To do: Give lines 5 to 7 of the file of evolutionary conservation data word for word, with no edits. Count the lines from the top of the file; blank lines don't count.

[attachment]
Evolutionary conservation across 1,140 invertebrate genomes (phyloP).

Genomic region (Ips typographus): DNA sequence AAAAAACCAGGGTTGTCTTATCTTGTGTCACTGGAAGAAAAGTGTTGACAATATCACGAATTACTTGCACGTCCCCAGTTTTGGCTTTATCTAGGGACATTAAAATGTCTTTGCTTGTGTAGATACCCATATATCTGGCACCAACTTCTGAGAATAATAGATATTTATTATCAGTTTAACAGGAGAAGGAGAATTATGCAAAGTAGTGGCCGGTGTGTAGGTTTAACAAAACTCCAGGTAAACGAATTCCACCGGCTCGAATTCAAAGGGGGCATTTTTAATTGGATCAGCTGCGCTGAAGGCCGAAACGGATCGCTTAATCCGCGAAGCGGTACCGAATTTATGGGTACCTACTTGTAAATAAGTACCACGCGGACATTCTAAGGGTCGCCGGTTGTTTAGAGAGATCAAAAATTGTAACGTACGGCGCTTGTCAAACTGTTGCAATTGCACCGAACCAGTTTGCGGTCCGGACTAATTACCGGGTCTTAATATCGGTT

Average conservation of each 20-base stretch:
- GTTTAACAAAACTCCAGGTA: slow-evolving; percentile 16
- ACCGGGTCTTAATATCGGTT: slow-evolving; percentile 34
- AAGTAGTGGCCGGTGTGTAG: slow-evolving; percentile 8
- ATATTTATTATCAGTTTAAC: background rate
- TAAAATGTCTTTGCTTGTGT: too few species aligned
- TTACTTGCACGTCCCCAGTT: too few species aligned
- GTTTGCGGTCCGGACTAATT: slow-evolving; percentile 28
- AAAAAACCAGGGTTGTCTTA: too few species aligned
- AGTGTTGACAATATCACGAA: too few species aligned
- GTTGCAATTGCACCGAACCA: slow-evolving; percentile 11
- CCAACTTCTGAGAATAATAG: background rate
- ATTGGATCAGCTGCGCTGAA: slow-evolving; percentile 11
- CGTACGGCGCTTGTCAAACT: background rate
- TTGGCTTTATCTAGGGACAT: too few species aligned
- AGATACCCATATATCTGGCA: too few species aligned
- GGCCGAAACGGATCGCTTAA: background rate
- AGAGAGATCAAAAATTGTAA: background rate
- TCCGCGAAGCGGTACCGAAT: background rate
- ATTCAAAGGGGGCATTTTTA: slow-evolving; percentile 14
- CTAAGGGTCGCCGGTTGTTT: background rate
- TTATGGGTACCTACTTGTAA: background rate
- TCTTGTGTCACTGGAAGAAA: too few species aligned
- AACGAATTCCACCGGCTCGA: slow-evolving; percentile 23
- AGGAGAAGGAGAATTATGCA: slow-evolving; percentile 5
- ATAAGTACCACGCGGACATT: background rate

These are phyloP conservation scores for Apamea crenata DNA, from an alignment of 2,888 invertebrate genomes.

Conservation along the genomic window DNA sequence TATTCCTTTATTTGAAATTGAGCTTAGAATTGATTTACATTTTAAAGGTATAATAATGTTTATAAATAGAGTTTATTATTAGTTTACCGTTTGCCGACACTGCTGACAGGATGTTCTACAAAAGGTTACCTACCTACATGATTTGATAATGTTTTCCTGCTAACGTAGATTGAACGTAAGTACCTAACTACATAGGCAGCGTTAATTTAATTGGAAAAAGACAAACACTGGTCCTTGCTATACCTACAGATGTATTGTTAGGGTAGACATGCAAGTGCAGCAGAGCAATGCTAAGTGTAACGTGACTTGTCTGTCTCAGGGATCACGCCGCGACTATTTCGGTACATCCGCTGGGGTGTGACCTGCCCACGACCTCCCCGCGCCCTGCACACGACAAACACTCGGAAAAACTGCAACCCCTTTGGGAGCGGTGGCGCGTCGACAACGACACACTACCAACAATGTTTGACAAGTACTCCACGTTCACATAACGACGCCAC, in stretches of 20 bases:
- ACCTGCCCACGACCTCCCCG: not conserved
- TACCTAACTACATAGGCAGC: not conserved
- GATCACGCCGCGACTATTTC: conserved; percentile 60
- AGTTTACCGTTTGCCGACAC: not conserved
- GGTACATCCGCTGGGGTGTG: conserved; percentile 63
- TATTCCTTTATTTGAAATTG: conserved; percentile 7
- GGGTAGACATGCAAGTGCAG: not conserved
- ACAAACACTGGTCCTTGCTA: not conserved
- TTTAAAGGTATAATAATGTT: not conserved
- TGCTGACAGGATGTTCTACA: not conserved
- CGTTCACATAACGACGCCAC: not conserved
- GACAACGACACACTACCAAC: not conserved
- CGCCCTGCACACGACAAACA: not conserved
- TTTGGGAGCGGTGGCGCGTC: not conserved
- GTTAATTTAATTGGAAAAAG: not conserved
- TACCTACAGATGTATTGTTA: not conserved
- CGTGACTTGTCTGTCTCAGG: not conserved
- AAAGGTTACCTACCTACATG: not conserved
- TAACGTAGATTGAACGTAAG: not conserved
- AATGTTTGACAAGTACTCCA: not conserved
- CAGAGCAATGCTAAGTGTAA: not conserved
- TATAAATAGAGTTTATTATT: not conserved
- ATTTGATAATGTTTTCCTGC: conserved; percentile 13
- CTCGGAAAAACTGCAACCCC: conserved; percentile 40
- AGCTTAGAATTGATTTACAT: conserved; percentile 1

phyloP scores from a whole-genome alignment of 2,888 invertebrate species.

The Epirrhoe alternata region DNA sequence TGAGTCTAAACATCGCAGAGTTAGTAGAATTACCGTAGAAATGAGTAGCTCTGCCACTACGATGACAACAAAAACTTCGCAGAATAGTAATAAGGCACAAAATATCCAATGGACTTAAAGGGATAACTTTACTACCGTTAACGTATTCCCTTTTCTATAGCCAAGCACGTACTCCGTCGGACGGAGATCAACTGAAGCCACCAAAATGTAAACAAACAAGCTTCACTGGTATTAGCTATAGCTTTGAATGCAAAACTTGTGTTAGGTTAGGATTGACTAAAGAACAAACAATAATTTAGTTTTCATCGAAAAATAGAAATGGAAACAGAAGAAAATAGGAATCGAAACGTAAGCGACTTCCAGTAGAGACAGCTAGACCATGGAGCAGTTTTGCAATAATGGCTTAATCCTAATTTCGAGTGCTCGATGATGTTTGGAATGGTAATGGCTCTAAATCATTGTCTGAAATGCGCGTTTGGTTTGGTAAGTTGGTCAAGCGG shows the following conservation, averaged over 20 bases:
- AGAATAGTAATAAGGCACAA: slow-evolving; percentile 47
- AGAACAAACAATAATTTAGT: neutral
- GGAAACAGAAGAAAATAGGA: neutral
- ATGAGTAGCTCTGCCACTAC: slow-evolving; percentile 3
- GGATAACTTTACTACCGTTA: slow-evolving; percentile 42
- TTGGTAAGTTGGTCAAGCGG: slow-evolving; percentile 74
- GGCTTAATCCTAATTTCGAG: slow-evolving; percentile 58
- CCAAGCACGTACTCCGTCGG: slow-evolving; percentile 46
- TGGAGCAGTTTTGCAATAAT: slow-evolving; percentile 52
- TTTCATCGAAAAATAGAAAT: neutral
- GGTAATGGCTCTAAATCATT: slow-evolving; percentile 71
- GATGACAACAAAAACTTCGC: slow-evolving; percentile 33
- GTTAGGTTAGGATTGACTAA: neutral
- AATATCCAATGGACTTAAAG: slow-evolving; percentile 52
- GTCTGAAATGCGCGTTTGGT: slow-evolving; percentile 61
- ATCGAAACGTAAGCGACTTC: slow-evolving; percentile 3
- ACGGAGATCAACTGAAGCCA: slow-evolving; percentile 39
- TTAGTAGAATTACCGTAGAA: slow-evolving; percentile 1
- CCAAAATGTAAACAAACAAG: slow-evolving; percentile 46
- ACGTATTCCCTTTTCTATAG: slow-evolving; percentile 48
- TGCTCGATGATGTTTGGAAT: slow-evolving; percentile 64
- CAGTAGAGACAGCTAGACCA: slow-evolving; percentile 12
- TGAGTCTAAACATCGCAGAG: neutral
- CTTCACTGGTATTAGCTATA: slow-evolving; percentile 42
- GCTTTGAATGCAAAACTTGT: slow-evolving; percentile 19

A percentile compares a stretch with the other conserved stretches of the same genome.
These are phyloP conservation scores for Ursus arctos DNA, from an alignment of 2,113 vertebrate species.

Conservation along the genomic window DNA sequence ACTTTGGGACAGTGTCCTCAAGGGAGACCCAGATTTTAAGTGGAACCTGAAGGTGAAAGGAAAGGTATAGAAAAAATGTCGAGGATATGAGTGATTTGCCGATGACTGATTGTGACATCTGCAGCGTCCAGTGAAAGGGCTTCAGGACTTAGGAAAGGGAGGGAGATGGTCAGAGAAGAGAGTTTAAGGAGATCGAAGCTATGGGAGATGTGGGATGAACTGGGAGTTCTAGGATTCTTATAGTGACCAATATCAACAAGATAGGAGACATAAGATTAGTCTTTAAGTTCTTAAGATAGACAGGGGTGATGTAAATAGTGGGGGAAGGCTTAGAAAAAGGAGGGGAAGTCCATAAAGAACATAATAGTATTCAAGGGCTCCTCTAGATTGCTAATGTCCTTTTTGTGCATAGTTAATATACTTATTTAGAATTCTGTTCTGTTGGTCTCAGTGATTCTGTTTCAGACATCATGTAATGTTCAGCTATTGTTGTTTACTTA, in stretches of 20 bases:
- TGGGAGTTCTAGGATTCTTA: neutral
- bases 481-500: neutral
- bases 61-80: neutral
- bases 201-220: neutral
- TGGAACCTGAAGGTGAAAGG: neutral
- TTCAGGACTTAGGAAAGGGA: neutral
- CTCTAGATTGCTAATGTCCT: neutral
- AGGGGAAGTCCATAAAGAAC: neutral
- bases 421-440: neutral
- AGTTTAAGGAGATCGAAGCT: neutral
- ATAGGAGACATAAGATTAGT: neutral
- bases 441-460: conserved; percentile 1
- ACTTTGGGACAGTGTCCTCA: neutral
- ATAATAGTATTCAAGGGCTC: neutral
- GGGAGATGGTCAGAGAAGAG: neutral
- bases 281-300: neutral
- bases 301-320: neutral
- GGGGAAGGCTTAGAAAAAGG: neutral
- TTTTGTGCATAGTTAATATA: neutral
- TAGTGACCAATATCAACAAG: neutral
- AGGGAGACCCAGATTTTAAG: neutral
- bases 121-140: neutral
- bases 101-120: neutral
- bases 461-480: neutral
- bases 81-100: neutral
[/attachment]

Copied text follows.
- ACCGGGTCTTAATATCGGTT: slow-evolving; percentile 34
- AAGTAGTGGCCGGTGTGTAG: slow-evolving; percentile 8
- ATATTTATTATCAGTTTAAC: background rate